Romeo and Juliet | Study Guide

William Shakespeare

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Act 3, Scene 5

Professor Regina Buccola of Roosevelt University provides in-depth summary and analysis of Act 3, Scene 5 of William Shakespeare's play Romeo and Juliet.

Romeo and Juliet | Act 3, Scene 5 | Summary



In the morning after their wedding night, Romeo and Juliet want to stay together as long as they can, though daylight is coming quickly. Juliet says, "Wilt thou be gone? It is not yet near day." She tries to hold off their inevitable separation by insisting they are hearing the nightingale rather than a morning lark. Romeo, whose life is at stake, resists her hopeful interpretation and points out the light coming from the rising sun. Finally, Juliet tells him to leave so that he will be safe. When Romeo climbs out the window, Juliet lists her losses: "love, lord, ay husband, friend!" They say good-bye multiple times before the nurse briefly appears to warn them that Juliet's mother is coming, which prompts Romeo to leave. Lady Capulet chastises Juliet for mourning her cousin Tybalt excessively and instead engages her in talk about what should be done to punish Romeo.

Lady Capulet then tells Juliet that her father has decided she will marry Paris in three days. Juliet says she will not. When her father enters, along with the nurse, Juliet again refuses the marriage. Her father responds by giving her the choice of doing as he says or being disowned. The nurse and Lady Capulet try to intervene, but Lord Capulet calls Juliet a fool, garbage, wretched, and a "whining mammet," or doll. He goes on to tell her that, if she doesn't show up in church, she will never see his face again. "An you be mine," he says. "I'll give you to my friend./An you be not, hang, beg, starve, die in the streets." Lady Capulet follows him out, leaving the nurse, who tries to comfort Juliet by praising Paris, who, she argues, "excels" Juliet's first husband, Romeo. Juliet pretends to be persuaded and asks the nurse to tell her mother that she has gone to Friar Lawrence to confess and be absolved. When the nurse is gone, Juliet condemns the nurse as a "wicked fiend" for turning on Romeo and makes clear that "if all else fail, myself have power to die."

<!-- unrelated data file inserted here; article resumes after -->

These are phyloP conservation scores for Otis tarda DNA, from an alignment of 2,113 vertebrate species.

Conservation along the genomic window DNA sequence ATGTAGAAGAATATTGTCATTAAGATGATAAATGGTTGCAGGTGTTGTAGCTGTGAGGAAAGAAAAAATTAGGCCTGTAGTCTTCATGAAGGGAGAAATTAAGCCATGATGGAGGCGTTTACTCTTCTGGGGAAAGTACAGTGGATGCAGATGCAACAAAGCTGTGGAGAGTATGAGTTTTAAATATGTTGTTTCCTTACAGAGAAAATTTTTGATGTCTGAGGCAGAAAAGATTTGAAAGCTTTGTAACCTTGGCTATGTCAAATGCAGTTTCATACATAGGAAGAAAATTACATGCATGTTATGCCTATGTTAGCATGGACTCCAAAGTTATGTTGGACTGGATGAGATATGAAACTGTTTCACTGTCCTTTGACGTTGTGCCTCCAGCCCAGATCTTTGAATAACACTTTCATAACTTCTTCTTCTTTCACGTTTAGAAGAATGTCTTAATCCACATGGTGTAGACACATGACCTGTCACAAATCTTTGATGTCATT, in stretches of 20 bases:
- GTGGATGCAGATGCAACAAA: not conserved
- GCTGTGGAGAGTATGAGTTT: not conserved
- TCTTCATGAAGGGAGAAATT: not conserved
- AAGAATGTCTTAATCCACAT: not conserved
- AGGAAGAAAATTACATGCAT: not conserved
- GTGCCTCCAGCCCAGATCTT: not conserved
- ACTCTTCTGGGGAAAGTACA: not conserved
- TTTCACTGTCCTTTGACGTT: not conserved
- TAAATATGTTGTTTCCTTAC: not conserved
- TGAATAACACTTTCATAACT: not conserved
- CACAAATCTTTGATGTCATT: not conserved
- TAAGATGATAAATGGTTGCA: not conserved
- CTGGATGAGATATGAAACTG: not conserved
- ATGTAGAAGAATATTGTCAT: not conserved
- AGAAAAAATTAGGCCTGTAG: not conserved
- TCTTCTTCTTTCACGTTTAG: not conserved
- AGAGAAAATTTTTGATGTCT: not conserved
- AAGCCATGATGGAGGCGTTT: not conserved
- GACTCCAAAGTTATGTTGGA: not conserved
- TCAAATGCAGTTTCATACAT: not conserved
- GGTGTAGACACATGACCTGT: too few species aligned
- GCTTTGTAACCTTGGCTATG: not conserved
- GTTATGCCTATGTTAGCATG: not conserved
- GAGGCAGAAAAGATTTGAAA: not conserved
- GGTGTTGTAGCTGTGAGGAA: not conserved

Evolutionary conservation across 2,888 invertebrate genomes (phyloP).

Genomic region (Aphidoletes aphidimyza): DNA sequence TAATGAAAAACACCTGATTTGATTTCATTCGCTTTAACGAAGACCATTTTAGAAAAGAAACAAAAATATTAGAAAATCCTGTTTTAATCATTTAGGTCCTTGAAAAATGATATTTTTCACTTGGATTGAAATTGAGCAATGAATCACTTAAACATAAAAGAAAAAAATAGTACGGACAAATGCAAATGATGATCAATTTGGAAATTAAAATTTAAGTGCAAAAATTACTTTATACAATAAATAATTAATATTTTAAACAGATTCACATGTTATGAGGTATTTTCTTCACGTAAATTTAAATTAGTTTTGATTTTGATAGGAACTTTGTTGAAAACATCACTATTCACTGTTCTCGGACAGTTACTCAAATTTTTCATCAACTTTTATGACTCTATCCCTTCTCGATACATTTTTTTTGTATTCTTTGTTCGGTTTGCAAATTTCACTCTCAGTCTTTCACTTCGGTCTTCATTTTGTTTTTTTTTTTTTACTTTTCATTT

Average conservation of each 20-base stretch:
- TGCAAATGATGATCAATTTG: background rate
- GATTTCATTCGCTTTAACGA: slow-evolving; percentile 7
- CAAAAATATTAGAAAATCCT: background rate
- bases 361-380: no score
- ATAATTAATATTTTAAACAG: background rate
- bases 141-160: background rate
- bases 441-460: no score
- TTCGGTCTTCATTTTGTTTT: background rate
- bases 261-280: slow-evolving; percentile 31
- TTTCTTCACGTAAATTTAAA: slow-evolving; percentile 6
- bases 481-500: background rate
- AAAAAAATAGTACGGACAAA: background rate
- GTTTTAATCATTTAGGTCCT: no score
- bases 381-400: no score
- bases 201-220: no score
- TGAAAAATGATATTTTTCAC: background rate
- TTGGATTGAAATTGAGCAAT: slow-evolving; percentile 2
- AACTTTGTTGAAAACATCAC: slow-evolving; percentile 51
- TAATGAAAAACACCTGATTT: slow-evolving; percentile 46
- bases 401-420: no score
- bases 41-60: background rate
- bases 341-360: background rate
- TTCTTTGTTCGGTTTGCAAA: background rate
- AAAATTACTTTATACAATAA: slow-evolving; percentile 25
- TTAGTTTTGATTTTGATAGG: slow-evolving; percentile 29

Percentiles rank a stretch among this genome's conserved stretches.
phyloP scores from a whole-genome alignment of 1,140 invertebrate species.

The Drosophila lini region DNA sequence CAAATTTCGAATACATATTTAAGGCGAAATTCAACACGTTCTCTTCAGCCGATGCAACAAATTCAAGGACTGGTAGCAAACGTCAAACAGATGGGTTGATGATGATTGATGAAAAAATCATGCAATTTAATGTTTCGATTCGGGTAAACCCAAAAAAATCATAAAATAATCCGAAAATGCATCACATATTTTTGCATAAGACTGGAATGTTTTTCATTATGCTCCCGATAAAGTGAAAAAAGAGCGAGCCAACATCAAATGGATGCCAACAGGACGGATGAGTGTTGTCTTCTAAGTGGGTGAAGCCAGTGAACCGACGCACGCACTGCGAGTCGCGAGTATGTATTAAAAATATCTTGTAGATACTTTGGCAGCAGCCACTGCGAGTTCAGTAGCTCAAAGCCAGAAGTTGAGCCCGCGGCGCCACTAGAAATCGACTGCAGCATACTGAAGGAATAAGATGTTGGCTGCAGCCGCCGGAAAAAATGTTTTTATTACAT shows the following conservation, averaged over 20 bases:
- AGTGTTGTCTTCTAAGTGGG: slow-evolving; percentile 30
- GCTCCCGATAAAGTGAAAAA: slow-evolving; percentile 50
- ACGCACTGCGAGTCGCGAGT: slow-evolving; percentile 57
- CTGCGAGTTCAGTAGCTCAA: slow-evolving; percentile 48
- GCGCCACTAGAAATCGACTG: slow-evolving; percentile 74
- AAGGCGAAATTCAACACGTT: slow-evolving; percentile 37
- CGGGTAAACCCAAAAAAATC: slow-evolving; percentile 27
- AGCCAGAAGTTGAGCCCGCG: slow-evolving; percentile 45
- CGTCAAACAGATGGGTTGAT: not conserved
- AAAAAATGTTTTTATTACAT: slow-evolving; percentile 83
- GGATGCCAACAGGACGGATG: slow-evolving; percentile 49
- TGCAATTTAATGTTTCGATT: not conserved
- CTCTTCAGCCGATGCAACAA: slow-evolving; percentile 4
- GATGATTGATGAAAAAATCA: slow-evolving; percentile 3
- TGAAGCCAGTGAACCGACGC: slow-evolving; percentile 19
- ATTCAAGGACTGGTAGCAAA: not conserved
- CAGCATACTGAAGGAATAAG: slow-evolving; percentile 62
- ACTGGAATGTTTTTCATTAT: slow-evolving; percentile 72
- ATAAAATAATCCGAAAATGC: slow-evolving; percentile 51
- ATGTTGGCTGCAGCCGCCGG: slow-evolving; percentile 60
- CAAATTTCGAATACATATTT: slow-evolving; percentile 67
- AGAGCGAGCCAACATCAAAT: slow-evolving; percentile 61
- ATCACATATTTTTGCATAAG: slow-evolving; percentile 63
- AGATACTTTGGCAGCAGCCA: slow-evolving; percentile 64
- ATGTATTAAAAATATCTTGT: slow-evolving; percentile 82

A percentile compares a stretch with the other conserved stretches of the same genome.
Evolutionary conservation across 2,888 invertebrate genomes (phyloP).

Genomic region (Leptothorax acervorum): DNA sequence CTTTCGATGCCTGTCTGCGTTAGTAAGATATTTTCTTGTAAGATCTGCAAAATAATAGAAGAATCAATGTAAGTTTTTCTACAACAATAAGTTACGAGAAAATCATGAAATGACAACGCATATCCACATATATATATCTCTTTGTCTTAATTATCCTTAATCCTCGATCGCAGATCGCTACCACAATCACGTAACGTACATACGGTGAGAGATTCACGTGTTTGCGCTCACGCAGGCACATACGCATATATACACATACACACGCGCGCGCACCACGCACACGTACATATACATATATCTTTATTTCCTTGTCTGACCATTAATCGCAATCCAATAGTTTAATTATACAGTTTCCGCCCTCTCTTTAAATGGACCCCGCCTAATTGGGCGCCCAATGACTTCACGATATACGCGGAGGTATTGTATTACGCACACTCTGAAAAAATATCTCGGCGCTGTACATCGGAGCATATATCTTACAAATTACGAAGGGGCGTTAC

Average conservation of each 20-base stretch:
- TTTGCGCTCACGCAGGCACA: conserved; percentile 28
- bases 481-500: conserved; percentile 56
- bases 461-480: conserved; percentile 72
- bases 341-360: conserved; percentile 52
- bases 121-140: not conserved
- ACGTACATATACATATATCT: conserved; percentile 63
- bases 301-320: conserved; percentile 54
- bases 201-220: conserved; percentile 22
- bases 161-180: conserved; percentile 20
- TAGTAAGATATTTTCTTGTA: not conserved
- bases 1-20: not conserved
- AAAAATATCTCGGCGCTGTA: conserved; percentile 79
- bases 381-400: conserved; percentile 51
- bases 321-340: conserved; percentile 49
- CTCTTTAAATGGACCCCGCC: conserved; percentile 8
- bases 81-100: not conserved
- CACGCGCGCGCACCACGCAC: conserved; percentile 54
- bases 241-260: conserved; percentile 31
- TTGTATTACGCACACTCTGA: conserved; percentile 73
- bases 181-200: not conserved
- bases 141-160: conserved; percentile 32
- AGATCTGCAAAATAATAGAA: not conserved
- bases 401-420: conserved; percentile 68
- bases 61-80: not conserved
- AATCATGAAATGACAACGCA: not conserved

In their final exchange, Romeo and Juliet admit to premonitions of disaster, foreshadowing the tragedy to come. By the light of day, Romeo looks to Juliet like a corpse; for him, her paleness, which he shares, is because "sorrow drinks our blood."

With her mother, Juliet manipulates language to make sure she expresses her own emotions, while her mother hears what she wants to hear in the conversation. For example, when Juliet says, "Would none but I might venge my cousin's death," she expresses her true hope that no one takes vengeance but allows her mother to believe that Juliet herself wants revenge.

Juliet's effort to resist her father's authority comes at a significant price. The violence of Lord Capulet's language is evidence of how Juliet has denied him the privileges and power of his station. He intends to obliterate her should she defy him. Even Lady Capulet, who tries to calm her husband at first, says to Juliet as she leaves, "Do as thou wilt, for I have done with thee."

The nurse's rational approach deeply offends Juliet on a moral level, so once she is alone, she rejects the nurse as decisively as her father rejected her: "Thou and my bosom henceforth shall be twain." Juliet connects herself with her family even while losing its support.

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